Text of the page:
patmarrin's blog

The Real Presence

“The glory of the Lord filled the Dwelling” (Exodus 40:34).

Today’s reading from Exodus gives us a glimpse of God’s presence with the Hebrews, the Chosen People. Moses, who has been meeting regularly and face to face with Yahweh on the mountain, is instructed to build a meeting tent—the Dwelling—where the divine presence is manifested by a cloud that descends upon it in the desert. When the cloud appears, the children of Israel halt and wait; when it rises, the people continue their journey. At night, Yahweh’s presence appeares as a fire within the tent.

A Knock at the Door

"Jesus entered a village, where a woman named Martha welcomed him into her home" (Luke 10:38).

Perhaps one of the most intriguing (and inviting) introductions to the spiritual life is found in Rev 3:20: "Behold I stand at the door and knock, and if anyone listens to me and opens up I will enter and we will dine together."

In God's Garden

“Whoever has ears ought to hear” (Matt 13:43).

There are many ways to unpack the powerful parable of the wheat and the weeds. The underlying theme fits other parables of mercy Jesus told, whose lesson was that God is patient with sinners because we all are works in progress. Virtue and fault, truth and error, mature and immature personality traits are so intertwined that if we rush to purge one we may damage the other. Patience recognizes that every saint is a sinner on the way to God, known only to God and loved unconditionally by God, even when they were sinful.

Small Deeds, Big Impact

"The Kingdom of heaven is like a mustard seed" (Matt 13:31).

The parables reveal the mind of Jesus. A theme he repeats often in parables is that God accomplishes great things through small actions or means. The mustard seed, smallest of all the seeds, has enormous potency, exploding and spreading quickly. A bit of yeast mixed with flour can produce enough bread to feed a village.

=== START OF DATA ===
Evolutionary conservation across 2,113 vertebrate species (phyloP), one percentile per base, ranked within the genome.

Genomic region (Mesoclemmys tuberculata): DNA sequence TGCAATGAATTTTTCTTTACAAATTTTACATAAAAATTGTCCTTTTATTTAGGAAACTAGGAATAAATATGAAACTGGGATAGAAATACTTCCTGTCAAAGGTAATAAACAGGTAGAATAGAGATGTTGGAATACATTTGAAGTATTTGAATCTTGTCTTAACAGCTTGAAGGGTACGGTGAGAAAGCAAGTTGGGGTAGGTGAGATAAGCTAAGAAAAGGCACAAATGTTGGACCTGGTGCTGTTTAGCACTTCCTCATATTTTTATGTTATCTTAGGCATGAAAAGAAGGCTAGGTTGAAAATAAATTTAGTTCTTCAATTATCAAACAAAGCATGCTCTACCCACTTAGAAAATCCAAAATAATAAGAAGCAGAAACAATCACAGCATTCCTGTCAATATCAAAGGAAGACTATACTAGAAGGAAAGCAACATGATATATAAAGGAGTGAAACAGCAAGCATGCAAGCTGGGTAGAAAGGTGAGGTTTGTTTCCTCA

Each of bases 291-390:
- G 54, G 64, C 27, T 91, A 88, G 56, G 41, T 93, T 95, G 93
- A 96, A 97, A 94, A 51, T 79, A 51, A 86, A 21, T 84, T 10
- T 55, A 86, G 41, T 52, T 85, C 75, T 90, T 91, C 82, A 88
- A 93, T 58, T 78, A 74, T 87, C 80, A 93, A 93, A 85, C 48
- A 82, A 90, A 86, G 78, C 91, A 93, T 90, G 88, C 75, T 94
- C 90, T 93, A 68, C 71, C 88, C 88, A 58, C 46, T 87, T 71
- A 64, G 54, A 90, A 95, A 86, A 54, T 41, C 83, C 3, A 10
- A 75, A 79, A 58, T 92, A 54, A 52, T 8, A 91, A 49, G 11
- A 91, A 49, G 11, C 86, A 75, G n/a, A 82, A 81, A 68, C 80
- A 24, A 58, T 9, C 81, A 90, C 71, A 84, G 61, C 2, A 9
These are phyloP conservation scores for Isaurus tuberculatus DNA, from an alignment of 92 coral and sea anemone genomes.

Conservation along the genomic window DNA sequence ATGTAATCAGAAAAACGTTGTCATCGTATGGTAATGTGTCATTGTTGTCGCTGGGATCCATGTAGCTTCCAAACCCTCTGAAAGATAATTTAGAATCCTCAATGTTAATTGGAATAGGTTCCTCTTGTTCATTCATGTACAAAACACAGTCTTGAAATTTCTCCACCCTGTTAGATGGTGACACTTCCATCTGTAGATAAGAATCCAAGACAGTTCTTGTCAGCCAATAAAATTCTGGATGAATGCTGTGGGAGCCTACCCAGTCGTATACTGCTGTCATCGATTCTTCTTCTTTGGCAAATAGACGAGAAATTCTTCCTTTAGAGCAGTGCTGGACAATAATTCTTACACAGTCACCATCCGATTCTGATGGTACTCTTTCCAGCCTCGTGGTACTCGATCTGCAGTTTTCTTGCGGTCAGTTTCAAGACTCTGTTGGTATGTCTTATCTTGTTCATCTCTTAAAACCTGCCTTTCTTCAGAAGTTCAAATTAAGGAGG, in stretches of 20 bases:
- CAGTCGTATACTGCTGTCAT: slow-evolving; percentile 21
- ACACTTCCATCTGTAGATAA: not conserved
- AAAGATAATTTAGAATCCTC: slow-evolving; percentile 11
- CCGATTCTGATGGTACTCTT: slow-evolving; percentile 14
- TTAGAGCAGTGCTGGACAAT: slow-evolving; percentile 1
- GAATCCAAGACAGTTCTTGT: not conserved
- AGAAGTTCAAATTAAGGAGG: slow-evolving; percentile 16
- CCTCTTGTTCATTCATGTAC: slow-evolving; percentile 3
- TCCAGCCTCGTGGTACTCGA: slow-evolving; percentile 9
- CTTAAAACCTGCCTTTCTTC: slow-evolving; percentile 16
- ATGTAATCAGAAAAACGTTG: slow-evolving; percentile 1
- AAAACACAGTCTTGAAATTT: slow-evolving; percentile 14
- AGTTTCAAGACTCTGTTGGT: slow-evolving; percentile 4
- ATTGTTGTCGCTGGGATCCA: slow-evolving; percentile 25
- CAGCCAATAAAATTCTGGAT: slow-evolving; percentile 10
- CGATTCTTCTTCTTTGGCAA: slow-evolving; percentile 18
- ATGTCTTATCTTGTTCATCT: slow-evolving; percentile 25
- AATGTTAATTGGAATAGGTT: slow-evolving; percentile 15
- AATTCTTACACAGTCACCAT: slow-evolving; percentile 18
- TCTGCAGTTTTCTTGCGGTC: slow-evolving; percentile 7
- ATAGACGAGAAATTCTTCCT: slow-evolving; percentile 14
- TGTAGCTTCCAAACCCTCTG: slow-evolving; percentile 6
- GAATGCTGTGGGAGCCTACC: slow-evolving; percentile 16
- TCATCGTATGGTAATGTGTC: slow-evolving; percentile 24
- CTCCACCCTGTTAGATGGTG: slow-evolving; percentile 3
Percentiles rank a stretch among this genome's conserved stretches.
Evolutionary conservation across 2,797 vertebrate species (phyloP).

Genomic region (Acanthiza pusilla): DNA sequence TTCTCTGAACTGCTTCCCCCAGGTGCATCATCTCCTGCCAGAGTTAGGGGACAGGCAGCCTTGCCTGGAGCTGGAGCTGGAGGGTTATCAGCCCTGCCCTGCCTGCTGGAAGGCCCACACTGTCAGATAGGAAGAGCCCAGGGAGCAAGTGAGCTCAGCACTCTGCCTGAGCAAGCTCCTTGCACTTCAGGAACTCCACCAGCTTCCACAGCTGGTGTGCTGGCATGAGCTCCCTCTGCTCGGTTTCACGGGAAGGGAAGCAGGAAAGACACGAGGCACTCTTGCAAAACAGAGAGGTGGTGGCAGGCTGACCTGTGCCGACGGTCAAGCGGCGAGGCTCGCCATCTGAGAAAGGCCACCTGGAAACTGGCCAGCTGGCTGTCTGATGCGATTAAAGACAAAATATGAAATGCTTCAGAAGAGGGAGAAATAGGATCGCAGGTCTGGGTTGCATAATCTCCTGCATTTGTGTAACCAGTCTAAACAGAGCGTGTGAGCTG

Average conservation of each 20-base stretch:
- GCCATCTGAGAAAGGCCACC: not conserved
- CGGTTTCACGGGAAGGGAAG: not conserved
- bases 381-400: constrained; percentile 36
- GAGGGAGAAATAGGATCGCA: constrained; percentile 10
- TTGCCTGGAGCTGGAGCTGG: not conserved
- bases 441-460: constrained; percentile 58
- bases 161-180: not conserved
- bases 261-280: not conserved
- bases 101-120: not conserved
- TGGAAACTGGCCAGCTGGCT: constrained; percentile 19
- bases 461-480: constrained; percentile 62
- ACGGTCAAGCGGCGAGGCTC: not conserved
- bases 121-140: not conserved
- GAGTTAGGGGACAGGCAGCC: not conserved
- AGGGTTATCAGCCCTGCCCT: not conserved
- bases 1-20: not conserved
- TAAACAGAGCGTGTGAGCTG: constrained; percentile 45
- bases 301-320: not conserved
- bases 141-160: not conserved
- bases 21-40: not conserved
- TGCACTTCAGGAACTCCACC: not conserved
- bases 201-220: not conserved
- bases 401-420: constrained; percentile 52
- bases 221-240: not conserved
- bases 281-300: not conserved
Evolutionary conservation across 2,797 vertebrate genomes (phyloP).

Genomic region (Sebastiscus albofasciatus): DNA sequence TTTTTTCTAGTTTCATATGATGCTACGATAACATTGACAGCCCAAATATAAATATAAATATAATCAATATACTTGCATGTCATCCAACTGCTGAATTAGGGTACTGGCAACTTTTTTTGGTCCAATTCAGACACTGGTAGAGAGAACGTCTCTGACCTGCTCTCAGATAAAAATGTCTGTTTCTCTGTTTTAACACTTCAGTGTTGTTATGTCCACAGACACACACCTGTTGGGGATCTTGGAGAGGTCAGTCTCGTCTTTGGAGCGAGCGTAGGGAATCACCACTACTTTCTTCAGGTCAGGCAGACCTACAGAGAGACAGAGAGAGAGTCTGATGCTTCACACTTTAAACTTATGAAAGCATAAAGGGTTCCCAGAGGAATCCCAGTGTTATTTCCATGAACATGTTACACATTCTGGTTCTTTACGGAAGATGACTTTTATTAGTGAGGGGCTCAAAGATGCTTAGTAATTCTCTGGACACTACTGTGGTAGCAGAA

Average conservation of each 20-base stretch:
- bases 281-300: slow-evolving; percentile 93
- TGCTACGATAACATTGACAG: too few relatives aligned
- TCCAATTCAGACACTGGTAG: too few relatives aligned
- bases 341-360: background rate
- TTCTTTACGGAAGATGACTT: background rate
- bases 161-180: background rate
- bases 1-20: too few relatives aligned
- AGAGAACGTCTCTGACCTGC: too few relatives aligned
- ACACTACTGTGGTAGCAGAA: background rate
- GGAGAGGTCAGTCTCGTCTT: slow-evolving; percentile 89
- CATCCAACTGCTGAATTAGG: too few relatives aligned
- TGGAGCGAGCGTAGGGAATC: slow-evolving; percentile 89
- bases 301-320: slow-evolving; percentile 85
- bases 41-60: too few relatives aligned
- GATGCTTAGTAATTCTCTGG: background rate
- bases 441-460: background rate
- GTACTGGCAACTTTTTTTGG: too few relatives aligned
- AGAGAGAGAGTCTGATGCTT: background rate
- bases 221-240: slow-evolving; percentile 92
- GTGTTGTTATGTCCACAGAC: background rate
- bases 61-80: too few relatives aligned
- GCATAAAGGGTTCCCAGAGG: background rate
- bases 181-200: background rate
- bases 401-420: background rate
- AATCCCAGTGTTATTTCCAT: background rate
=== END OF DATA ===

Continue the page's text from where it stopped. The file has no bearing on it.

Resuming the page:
We saw this same theme in yesterday’s Gospel story of the young boy who offers his few barley loaves and two fish, and these are multiplied to feed a crowd of 5,000 people.

There is a Boy

“There is a boy here who has five barely loaves and two fish, but what good are these for so many?” (John 6:7).

We know nothing about the boy who stepped forward and offered his lunch to help feed the crowd of 5,000. He goes unnamed in the Gospels. His good deed is told, but like the woman who anointed Jesus in Bethany (Mark 14:9) and even received this praise, “Truly, I say to you, wherever the gospel is proclaimed in the whole world, what she has done will be told in memory of her,” neither one is named.

Give Your Heart Away

“Hear the parable of the sower” (Matt 13:18).

Today’s Gospel follows the telling of the parable of the sower to the crowds. Jesus takes his disciples aside and explains the meaning of the imagery of the sower, the seed and the different types of ground it falls on.

The parable is about preaching parables and the different levels of readiness and receptivity the preacher will encounter in announcing the Kingdom of God.

Eyes That See, Ears That Hear

“Blessed are your eyes, because they see, and your ears, because they hear” (Matt 13:16).

Jesus taught in parables. These engaging and often ambiguous stories invited his audience to enter the mystery of the Kingdom at different levels, depending on their readiness to understand and commit to the message Jesus was teaching. Some heard only clever stories; others heard a deep challenge to conversion.

The Dawn of Faith

“Woman, why are you weeping?” (John 20:15)

The story of Mary Magdalene at the tomb is one of the most personal and moving accounts in the New Testament, but we should not miss its complex theological message for the early church and to the church today.

Behold, I Am Doing Something New

"Who is my mother? Who are my brothers?" (Matt 12:49).

Every person is formed within family and culture, which is why family and tribal loyalty are so deeply rooted in our identity. This is also why every innovator has to challenge his own group to say or do something new.

Leap of Faith

“Teacher, we wish to see a sign from you” (Matt 12:38).

We have the adage: "He who hesitates is lost." As anyone riding a bicycle knows, once we are in motion, only going forward keeps us upright. More profoundly, when the Buddha says, "Leap and the bridge will appear," he means that if we leap but doubt, the bridge will not be there.